Superfood 4: apples
Apples are a fruit variety rich in antioxidants, flavonoids and fiber, and many studies have shown that eating apples regularly reduces the risk of dementia. A study conducted by researchers at the University of Oxford found that one apple per day was as effective at preventing heart attacks and strokes in people over fifty as cholesterol-lowering statins.
Superfood 5: herbs and spices
Garlic is rich in vitamin B6 (pyridoxine) and a great source of vitamin C, selenium, manganese, phosphorus, iron and copper. Although it is known to reduce total cholesterol and LDL without affecting HDL cholesterol, its benefits are most likely due to the antioxidant compounds alliin, allyl cysteine, allyl disulfide and allicin.
Ginger is a tasty flowering plant, which is especially popular in Asian cuisine. It has a high concentration of the essential nutrient and mineral manganese and is an excellent source of iron, magnesium and zinc. It is also rich in nicotinic acid and vitamin B6. Manganese plays an important role in maintaining a healthy bone structure and supports human metabolism.
This spice is a staple of Indian cuisine and has been extensively researched worldwide. The orange to yellow color pigments in turmeric (curcumin and curcuminoids) are anti-inflammatory. They act on an enzyme called cyclooxygenase, which catalyzes the conversion of the fatty acid arachidonic acid into the proinflammatory Series 2 prostaglandin. Prostaglandins are compounds that act like hormones.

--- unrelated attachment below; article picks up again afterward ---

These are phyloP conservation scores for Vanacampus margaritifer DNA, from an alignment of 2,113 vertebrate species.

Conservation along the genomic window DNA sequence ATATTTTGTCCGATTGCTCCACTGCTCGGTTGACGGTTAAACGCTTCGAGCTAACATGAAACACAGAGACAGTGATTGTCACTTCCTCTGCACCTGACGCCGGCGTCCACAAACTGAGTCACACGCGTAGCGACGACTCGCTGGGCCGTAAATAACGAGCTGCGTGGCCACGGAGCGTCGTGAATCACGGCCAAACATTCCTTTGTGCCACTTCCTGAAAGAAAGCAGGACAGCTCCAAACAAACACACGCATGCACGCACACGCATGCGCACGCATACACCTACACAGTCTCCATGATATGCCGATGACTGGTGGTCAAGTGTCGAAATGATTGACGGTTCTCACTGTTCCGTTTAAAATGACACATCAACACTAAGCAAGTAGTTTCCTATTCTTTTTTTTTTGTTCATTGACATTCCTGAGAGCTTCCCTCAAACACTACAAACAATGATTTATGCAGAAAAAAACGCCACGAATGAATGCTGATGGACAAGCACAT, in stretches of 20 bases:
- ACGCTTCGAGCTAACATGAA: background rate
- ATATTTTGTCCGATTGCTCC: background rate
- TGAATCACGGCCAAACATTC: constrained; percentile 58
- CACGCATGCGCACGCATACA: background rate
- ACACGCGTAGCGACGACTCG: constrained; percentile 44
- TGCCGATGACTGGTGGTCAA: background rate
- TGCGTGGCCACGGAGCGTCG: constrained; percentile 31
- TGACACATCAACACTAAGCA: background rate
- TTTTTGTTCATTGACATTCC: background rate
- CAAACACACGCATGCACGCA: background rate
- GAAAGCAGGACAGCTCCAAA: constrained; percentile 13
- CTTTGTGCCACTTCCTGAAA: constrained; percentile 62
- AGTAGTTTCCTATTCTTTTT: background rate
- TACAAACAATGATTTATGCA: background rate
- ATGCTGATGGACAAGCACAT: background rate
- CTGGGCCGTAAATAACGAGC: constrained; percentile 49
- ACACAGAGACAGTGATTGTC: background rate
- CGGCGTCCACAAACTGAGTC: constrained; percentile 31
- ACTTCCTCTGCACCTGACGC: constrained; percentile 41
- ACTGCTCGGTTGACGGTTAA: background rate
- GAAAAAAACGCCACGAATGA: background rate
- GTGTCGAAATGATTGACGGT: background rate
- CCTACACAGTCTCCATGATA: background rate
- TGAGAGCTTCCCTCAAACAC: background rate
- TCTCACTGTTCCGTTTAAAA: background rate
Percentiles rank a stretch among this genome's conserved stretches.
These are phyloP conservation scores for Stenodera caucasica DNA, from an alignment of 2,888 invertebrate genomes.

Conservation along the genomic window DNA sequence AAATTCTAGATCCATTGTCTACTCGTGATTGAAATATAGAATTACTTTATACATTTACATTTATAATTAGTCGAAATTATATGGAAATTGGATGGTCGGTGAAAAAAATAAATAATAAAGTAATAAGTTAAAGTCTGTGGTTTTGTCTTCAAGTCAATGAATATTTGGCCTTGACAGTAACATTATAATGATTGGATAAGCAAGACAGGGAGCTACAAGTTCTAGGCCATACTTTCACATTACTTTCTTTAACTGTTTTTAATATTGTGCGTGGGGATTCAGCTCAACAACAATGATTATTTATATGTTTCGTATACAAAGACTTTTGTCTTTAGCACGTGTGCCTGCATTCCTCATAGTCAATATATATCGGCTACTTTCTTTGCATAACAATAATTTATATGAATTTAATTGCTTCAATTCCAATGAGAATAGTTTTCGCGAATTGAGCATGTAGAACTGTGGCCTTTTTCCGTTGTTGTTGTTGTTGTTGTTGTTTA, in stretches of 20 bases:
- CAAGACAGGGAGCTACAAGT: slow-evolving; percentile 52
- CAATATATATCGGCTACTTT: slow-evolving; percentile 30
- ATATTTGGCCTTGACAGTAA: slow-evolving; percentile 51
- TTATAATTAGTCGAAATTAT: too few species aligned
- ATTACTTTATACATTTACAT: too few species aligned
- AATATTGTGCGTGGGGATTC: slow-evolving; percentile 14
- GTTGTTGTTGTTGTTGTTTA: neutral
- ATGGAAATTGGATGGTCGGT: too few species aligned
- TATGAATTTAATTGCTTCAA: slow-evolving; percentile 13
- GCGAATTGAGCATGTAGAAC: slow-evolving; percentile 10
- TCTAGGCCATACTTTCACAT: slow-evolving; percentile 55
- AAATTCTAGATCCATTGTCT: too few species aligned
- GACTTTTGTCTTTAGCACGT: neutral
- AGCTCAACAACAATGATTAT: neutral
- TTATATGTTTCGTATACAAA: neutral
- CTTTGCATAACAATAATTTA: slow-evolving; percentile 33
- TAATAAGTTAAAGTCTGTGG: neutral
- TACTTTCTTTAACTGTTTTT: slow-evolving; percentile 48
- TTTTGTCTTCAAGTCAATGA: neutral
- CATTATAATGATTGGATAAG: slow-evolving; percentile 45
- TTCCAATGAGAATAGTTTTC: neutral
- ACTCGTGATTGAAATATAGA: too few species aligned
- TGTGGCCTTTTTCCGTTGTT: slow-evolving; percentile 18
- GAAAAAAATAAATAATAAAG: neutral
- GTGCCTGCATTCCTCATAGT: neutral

Basil contains a wide range of antioxidants. For centuries, it has been used in Western herbal medicine as a remedy for inflammation of the intestinal tract, its pleasant scent is probably due to the essential oils it contains.
Another spice with a broad and complex antioxidant profile is cinnamon. Traditionally it is used to stimulate the circulation and to relieve bloating.
Superfood 6: fatty fish
Recommendation: Much! Eat fatty fish at least 3 times a week!
Fish is like sleep. Everyone knows that he is healthy, but no one sticks to the recommendations. All fish provide high-quality proteins plus iodine and a variety of vitamins and minerals. High-fat fish are best when it comes to a healthy heart. Fatty fish are the highest quality and preferred source of omega-3 fatty acids because they are in the form of eicosapentaenoic acid (EPA) and docosahexaenoic acid (DHA). Omega-3 fatty acids are a group of fatty acids. Those who contribute to the metabolism and are good for our health are the long-chain EPA and DHA.
We often hear that flaxseed and chia seeds are “great omega-3 suppliers” – well, that’s only half the story. It is true that these foods have a high omega-3 fatty acid content, in the form of α-linolenic acid (ALA), but before this omega-3 fatty acid can affect our health, it has to be desaturatized and elongated be converted into the long-chain EPA and DHA. This sounds good – but the human body can not adequately perform this transformation: the conversion rate of ingested ALA is 6 percent for EPA and 0.5 percent for DHA. Not very convincing. Of course, our body does not receive the desired amount of Omega3 fatty acids. Only in pregnant women does the conversion rate increase to 25 percent.